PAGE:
This blog is for aboriginal breed enthusiasts. It is part of the INDog Project www.indog.co.in. Only INDogs (Indian Pariah) and INDog-mix mongrels are featured here. The two are NOT the same, do please read the text on the right to understand the difference. Our aim: to create awareness about the primitive natural breed called the Indian Pariah Dog/INDog. I sometimes feature other landrace breeds too.
Tuesday, July 13, 2010
Golden fleece, puppy face
Nearly a month has passed since we lost our darling Bandra, but I haven't been able to bring myself to write about him. There's too much to say. I don't know where to begin and where to end.
So I'll tell you about him through these pictures taken over the four wonderful years we had together.
Bandra's portrait by photographer Heather Fener, January 2009
Bandra didn't have much INDog in him, as you can see from his photos. He was possibly a retriever-mix.
He was I think an abandoned dog, dumped at Bandra station where he then lost a foreleg in a train accident. A terrible maggot infestation followed, but he was rescued eventually and brought to the NGO I worked for at the time. In spite of the betrayal and trauma, he didn't lose his affection for people nor an ounce of his cheerfulness or goofy sense of fun. He battled liver cancer (successfully) in 2006, and also severe hypothyroidism.
This is how he looked at the time of his rescue (2005) and adoption (2006)
Four fun years followed, for him and even more so for us. He was a king in our house. There was an ongoing competition for status with Lalee, but they were actually rather fond of each other, with quite a bit of friendly sniffing and tail-wagging when they thought we weren't looking!
The sight of him rolling on the bed always made us laugh. Here he had settled down for a nap after a vigorous belly-rub from my husband. Scratching and belly-rubs were Kiran's chief duties on reaching home every evening.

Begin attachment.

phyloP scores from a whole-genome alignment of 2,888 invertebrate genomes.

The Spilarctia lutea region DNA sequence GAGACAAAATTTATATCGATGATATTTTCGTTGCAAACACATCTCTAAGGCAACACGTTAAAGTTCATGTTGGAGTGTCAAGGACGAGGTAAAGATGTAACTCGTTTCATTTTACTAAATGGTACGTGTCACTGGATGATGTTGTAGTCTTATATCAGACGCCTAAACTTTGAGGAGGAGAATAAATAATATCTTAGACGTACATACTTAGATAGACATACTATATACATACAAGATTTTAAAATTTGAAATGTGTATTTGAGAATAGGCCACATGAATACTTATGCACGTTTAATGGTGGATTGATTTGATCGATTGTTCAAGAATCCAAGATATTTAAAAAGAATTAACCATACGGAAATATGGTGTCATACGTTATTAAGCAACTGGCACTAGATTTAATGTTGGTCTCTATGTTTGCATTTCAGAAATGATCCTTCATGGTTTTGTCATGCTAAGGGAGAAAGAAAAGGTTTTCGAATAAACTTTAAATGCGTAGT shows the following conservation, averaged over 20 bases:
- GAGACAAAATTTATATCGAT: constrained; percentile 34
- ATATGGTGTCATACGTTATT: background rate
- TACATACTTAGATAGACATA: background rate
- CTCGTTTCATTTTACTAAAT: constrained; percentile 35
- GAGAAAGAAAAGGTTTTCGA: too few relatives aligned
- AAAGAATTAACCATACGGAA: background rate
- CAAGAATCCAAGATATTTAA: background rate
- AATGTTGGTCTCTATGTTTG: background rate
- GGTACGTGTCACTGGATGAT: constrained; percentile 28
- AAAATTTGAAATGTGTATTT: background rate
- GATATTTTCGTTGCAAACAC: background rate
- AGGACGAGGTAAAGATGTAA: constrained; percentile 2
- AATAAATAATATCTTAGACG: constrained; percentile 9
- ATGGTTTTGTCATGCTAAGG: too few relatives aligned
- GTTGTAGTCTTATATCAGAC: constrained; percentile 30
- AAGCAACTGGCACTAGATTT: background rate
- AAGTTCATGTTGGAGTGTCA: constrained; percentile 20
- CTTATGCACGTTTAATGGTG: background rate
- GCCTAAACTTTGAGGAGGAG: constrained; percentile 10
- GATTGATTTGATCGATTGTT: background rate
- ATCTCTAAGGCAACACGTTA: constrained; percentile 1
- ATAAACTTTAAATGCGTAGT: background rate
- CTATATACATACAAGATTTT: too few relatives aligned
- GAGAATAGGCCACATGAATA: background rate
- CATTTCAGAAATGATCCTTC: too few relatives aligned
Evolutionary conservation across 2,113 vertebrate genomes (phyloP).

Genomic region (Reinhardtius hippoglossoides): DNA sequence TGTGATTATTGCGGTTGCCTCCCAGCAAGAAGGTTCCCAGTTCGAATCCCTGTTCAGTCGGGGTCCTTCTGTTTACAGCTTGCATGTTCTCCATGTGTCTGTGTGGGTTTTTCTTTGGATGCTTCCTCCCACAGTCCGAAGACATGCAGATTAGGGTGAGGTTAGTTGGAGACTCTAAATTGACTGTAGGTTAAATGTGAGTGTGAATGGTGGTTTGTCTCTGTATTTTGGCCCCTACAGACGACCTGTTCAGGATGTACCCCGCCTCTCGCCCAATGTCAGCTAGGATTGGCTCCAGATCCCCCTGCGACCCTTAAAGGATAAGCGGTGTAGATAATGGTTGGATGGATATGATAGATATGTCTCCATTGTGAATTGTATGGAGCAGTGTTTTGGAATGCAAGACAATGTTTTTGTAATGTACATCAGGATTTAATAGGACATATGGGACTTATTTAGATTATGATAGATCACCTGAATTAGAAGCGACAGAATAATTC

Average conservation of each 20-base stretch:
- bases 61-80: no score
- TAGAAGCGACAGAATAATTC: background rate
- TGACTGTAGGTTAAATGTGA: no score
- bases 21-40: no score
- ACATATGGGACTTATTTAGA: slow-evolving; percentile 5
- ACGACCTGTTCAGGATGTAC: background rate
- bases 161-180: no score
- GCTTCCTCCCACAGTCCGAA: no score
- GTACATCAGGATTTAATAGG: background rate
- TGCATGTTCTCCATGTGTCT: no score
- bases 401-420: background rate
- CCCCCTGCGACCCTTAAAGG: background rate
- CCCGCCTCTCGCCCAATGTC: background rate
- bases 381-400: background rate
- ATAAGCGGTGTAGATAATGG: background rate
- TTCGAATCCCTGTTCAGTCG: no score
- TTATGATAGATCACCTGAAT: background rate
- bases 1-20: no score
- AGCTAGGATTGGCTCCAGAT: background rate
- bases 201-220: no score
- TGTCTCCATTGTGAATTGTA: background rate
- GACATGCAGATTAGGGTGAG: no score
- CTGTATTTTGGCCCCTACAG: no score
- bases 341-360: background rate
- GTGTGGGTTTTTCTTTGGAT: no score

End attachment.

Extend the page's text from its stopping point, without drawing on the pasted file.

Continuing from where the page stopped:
He made frequent trips with us to our bungalow near the sea, where he divided his time between the sofa, the garden and the beach. Click here, here and here for some earlier posts about him in this blog.
The five beach photos above were taken by photographer Rohan Mukerjee, 2008. Above: With Lalee and Lucy.
Being an amputee didn't bother him much. He could run pretty fast, and jump on the bed too. Long walks tired him though and he would often have to sit and rest his leg.
Because of his hopping gait, I gave him the nickname "Bunny" and that's what we usually called him. Also "Bam-bam." One of the lovely things about animals is that they don't mind being given silly names!
Below: Rolling on the grass with Kimaya
The end was sudden and shocking, a silent massive cardiac arrest. But possibly this was the best and least painful way to go. He was blessed. So were we.
It's always too sudden and always too soon to lose a beloved family member, as a friend told me after his death. This is so true. She also reminded me that dogs live in the moment and rarely let thoughts of the past or future bother them. This is a gift and something we should, but don't, learn from our animal friends. Belonging to a sadder species I can't shake off the mourning very easily. I want to believe we'll meet again, some day.
But Bandra was a sunny soul, always cheerful and smiling and always a puppy in his head, though he was probably ten years old at the time he left us. The best tribute I could pay him would be to enjoy each moment as he did.
So I don't want to feel sad when I think of him. He deserves better. I want to remember him as he is in these pictures.
Golden, shining, brave, innocent and happy forever.